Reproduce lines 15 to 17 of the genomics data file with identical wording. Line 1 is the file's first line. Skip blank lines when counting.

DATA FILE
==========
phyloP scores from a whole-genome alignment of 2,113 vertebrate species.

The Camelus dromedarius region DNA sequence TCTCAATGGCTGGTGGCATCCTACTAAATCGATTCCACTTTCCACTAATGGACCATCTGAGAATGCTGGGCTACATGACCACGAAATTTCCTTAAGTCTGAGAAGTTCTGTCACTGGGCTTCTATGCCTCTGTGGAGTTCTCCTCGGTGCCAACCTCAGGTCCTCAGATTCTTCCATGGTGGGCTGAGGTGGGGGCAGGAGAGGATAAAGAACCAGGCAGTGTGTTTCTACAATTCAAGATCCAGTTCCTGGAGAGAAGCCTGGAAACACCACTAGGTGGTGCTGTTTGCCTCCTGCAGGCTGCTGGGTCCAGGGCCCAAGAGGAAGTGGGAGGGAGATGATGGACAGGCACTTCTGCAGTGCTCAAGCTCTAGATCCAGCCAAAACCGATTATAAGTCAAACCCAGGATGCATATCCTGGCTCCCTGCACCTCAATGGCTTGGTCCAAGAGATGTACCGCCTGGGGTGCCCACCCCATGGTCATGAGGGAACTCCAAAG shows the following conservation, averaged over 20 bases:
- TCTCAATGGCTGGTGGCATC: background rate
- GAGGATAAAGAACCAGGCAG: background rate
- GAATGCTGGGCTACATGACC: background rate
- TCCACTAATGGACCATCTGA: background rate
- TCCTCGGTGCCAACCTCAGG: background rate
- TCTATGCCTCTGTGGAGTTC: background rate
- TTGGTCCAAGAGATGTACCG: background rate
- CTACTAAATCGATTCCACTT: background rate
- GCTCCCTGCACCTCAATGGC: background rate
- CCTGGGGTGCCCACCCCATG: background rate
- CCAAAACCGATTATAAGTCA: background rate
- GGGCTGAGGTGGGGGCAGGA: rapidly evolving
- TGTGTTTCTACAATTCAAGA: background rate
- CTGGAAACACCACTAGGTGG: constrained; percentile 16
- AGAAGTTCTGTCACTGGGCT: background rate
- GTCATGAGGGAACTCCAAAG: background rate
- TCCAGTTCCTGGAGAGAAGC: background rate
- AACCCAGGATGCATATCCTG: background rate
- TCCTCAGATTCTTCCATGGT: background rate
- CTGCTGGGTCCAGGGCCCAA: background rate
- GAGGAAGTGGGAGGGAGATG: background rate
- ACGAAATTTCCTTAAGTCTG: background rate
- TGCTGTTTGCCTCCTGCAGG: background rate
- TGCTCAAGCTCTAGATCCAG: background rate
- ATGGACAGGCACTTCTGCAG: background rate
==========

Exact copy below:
- TGTGTTTCTACAATTCAAGA: background rate
- CTGGAAACACCACTAGGTGG: constrained; percentile 16
- AGAAGTTCTGTCACTGGGCT: background rate